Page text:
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Banned by bureaucracy from practising in the UK

I’m a GP who loves Britain – so much so, I’m trying to move back.

I’m also British-born and a British citizen – but one thing I don’t love is its bureaucracy, which is both unnecessarily excessive and stopping me, a highly-qualified doctor, from practising here.

Despite the chronic shortage of GPs in the UK and anticipated worst-ever winter for the NHS, I’m being barred from returning home to contribute to the health service.

Growing up, I always aspired to become a doctor, but various hurdles – including struggles with dyslexia and epilepsy – relegated this to a distant dream. But ultimately not even a career in international business management could push it to one side, so at 30, I decided to make the jump. I just didn’t anticipate that the jump would see me landing Down Under.

After starting from scratch and gaining the specified A-Levels, I’d naively thought that finding a medical school would be the easy part. But while securing a place in the UK at my age proved almost as challenging, it was nothing that looking further afield couldn’t solve, ultimately leading me to Newcastle, Australia.

I’ve spent most of the last 20 years as a GP. I’m a medical educator teaching GP registrars and students from the Universities of Melbourne and Monash, and a medical examiner, including of fellowship candidates at the Royal Australian College of General Practice (the Australian equivalent of the RCGP). I’ve also acquired additional sub-specialist qualifications and skills in psychological counselling, sexual health, HIV and gender medicine.

But now, as my parents are unwell, I’m aiming to return, and I’m noticing history repeating itself – albeit from a slightly different angle. Once again, the regulatory bodies are placing impossible obstacles along the path of ‘equivalence recognition’ and this time, they won’t automatically recognise my qualifications, in the way they would if I’d trained in an EU country.

The only way around this is to gather hundreds of pages of evidence, demonstrating my work in Australia, and submit these to the GMC, who would in due course pass them onto the RCGP.

Yet Australian Privacy Law has thrown another spanner in the works. One of the clinics I worked at for many years has refused to permit me access to the clinical records of my patients there.

They have no legal obligation to provide me with such access, even with appropriately redacted clinical material.

Hancock doesn’t address the insuperable legal hurdle facing clinicians from countries that have strong patient privacy laws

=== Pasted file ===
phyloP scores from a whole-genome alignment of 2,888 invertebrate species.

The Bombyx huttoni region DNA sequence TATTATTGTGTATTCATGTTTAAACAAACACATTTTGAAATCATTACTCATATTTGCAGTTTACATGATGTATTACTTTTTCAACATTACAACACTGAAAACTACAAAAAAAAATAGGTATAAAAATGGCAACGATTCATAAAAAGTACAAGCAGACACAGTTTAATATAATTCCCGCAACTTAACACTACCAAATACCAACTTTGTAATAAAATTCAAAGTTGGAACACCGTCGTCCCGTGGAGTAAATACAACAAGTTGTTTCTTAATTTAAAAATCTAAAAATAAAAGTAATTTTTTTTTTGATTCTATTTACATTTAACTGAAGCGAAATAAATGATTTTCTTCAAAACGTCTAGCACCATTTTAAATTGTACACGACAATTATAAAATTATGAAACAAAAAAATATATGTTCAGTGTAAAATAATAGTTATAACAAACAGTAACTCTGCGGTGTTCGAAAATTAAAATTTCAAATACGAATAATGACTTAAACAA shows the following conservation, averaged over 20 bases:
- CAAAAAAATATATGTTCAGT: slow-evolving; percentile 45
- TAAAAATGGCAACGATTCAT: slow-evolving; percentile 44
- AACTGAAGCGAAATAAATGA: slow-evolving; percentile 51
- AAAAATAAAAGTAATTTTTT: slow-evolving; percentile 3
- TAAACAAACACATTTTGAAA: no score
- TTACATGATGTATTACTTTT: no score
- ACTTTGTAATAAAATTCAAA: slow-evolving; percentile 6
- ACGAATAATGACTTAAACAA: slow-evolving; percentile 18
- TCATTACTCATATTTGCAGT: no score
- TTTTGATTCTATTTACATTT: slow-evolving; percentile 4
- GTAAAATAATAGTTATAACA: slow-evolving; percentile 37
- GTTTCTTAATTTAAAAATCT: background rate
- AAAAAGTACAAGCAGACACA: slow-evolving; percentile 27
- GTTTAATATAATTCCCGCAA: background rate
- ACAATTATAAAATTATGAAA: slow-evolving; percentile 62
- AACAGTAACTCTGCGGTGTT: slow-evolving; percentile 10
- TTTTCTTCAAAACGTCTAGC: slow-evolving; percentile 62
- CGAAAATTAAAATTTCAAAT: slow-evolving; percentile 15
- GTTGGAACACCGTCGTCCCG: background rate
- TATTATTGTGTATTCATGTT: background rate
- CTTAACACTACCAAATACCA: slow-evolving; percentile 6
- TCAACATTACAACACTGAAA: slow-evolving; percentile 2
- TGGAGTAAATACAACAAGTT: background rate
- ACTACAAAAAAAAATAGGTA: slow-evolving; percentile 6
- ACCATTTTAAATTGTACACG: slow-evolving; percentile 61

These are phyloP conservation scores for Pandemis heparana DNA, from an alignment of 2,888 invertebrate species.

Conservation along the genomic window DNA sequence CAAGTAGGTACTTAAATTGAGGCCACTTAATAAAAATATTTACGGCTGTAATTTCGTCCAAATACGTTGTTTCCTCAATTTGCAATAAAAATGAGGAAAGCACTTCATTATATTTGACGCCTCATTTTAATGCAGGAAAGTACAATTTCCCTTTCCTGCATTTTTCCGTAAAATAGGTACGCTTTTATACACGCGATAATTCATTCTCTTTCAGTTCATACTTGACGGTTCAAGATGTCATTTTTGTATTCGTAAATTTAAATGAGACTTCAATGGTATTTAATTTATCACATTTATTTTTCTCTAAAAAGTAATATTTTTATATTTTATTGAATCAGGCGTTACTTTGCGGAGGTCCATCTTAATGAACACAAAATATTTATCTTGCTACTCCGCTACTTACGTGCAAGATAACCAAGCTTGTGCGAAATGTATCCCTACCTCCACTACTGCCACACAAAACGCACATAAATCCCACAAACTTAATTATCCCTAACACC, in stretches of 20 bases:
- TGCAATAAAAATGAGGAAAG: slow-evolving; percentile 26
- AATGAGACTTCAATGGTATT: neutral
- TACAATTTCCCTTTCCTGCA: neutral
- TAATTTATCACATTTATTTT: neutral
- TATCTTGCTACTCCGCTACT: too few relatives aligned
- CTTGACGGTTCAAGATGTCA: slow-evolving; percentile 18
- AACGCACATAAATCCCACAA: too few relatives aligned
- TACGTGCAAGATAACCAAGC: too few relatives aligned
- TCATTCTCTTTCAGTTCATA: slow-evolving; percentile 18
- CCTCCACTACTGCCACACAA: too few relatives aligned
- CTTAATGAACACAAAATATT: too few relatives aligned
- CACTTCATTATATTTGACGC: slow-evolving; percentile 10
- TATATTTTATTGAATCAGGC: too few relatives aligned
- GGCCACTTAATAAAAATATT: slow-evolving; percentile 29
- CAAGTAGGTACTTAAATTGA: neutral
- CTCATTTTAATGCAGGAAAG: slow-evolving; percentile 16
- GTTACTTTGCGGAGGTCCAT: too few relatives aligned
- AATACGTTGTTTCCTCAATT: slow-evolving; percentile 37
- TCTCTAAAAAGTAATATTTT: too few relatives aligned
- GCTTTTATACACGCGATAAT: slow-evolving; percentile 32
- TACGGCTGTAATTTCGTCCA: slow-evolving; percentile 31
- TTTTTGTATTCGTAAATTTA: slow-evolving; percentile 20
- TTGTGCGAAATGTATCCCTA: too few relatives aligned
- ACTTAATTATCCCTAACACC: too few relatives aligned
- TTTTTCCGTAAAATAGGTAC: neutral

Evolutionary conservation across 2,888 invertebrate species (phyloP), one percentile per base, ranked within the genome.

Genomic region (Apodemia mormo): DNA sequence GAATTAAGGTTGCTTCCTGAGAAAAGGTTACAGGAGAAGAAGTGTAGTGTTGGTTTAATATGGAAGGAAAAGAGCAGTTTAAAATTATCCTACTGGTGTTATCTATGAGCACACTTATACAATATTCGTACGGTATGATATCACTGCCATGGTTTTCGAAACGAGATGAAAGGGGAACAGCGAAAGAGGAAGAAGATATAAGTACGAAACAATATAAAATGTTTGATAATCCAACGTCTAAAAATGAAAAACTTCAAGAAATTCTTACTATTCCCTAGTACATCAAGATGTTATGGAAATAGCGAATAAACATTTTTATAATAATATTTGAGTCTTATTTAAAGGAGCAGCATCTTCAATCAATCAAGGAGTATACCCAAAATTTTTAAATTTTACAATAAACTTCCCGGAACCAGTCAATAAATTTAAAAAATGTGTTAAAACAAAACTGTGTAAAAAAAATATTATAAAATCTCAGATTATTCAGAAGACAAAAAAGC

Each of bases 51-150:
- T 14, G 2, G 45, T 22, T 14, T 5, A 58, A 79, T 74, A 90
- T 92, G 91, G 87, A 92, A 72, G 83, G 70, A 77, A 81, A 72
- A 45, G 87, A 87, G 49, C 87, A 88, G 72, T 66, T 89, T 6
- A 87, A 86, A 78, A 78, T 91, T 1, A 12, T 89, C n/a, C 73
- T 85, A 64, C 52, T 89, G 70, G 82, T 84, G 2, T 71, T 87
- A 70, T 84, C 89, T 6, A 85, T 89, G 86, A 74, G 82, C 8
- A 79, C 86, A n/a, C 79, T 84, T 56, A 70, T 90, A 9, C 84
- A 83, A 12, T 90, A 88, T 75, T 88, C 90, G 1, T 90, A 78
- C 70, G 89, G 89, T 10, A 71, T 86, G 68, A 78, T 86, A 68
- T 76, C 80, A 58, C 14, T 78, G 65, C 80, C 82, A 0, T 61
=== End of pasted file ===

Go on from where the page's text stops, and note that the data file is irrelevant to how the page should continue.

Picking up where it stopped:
When I appealed directly to the GMC, I was told that EU law meant I couldn’t be granted automatic recognition, despite the details of my case – yet Ireland, for instance, automatically recognises specialist Australian GP qualifications.

To further rub salt in the wound, I took a sabbatical in the UK during the last couple of years, completing an MA in Medical Ethics and Law at King’s College London, with my thesis on commissioning and resource allocation within the NHS.

During this period, I thought I might have stumbled across a route towards answers, upon taking the case to my constituency MP, Jeremy Hunt, who was also then the health secretary. However, I wasn’t granted a meeting, or even an appropriate written reply.

I’m feeling trapped in limbo, and utterly frustrated – particularly given that the BMA and RCGP have urged the Prime Minister to focus on recruitment, while, elsewhere, over 150 GPs from overseas have been recruited to the NHS by the International GP Recruitment Programme.

Whilst I can recognise the positive intentions of health secretary Matt Hancock, he doesn’t detail which new and substantive reforms are to be put in place, nor how quickly, to further minimise the bureaucracy that confronts overseas-trained GPs and other specialists.

Furthermore, he doesn’t address the insuperable legal hurdle facing clinicians from countries that have strong patient privacy laws.

Without a solution to this problem, the UK will only be able to recruit clinicians from countries that have lower legal standards than those to which the UK and most Western countries adhere.

Whilst reducing visa issues is helpful, he doesn’t address the issues with obtaining Certificates of Equivalence Registration and the reams of documentary proof needed to obtain this key step to enable one to work independently in the UK.

For the sake of the NHS – whether its patients or overwhelmed staff – let’s hope the bureaucratic reforms address these issues over which I have raised my concerns.

However, I won’t believe that adequate reforms are occurring until I hear from the GMC, RCGP and Government that for countries such as Australia, which UK authorities have assessed as having systems and training commensurate to those of the UK, all that should be required to obtain a Certificate of Equivalence Recognition is the provision of documentation from the appropriate Australian Medical Regulatory demonstrating that the clinician is duly trained, registered, currently practising medicine and of good standing.

Dr Benjamin Tarsh is a GP in Victoria, Australia